2. Shared experience.  By sharing the experience of the book, we can connect on more levels as friends.  The things that we have gone through together make us bond stronger as humans.  I think that's just a part of our nature, so by desiring to share experiences, it helps us bond together.
  3. Expanding the fan base, will keep the product coming.  People get this.  If you like something, and you want to see more of it, we know that we need to generate buzz.  We know we need to help create more demand, because like it or not, that's how economics works.  If there's not enough demand, there won't be any supply because it will be just too costly to create.
There's probably more than that, but I think that those are the underlying emotional components that we get out of loaning books.  I think that what gets talked about when this comes up is mostly parts 2 & 3.  But people don't always discuss part 1.  And I wonder that's as tied up in the spirit of books, in the same way when people discuss the "smell and feel" of books. 

So how about you, do you like to loan out your books?  Do you keep large collections?  Or just trade them in at first opportunity?  Do you even care if the ability to loan out books exists in the digital market?  Or do you figure that recommendations alone are enough?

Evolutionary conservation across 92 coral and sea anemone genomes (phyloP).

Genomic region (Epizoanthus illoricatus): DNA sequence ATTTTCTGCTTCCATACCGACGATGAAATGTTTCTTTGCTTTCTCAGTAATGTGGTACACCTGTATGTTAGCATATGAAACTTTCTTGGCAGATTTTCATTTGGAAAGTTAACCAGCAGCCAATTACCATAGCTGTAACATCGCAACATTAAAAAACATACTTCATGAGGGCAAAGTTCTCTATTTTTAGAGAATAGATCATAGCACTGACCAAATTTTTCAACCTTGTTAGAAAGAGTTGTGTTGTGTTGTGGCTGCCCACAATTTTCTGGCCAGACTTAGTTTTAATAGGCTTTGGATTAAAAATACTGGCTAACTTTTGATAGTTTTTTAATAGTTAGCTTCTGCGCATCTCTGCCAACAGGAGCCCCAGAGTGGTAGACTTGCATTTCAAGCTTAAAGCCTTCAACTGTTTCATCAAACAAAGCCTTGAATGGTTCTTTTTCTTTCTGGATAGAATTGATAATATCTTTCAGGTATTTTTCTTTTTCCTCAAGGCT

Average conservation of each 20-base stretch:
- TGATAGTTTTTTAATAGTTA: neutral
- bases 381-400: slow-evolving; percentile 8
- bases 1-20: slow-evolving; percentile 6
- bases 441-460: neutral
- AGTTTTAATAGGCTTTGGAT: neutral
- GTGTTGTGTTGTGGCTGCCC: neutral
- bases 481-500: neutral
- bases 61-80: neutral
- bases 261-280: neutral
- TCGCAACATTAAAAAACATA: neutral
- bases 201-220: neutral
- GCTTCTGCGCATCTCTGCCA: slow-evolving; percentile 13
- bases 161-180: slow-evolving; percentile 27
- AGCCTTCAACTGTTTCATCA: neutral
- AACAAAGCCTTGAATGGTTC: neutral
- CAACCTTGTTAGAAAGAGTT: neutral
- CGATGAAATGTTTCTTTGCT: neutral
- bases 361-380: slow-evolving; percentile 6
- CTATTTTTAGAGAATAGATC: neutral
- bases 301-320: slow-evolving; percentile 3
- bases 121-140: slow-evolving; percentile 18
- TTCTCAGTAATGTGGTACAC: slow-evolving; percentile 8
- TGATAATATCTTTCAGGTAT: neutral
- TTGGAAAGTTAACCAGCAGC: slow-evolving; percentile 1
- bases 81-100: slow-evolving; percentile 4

Can you think of anything else on the topic I missed?

Over on Facebook, my "weRead" app (formerly known as Books iRead) posed the question:

How often do you re-read your favorite books?

Which is something interesting to ponder, since just last night, I was re-watching The Matrix Re-loaded.  (It was on, I was doing some on-line stuff including the wednesday night Delphi chat and I just left if on.)   I also caught The Great Escape this past sunday, thank you TiVo, and got to re-watch that movie too.  I recall thinking as I lounged in the attic and watched that movie that I used to watch the same movies over and over again a lot as a child.  I'd catch Star Wars (original flavor) on HBO, and stop and watch.  Must have seen The Princess Bride dozens of times, same with Highlander (there IS only one, thank you), but beyond that, I'd catch quite a number of other classic movies growing up, especially quite a lot of westerns that I'd watch with my Dad in the den on the black and white Zenith.  (It's not like we were missing out, more than half of those movies were in black and white to begin with.   I didn't even know that Gilligan's island had episodes in color until I was in Junior High, and we replaced that TV with a color one.)  My dad could watch the same old movies over, and over again too.  Like an appetite for reading, I'm sure I picked up that habit from him.

As a kid, I'd reread some books dozens of times.  I can't count how many time I'd taken out the various Narnia books from the library.  I re-read The Hobbit so many times my copy eventually disintegrated.  Many other books, I'd read a few times here and there.  Whenever there wasn't something new for me to read, I'd go back to my shelves, and read something I'd loved.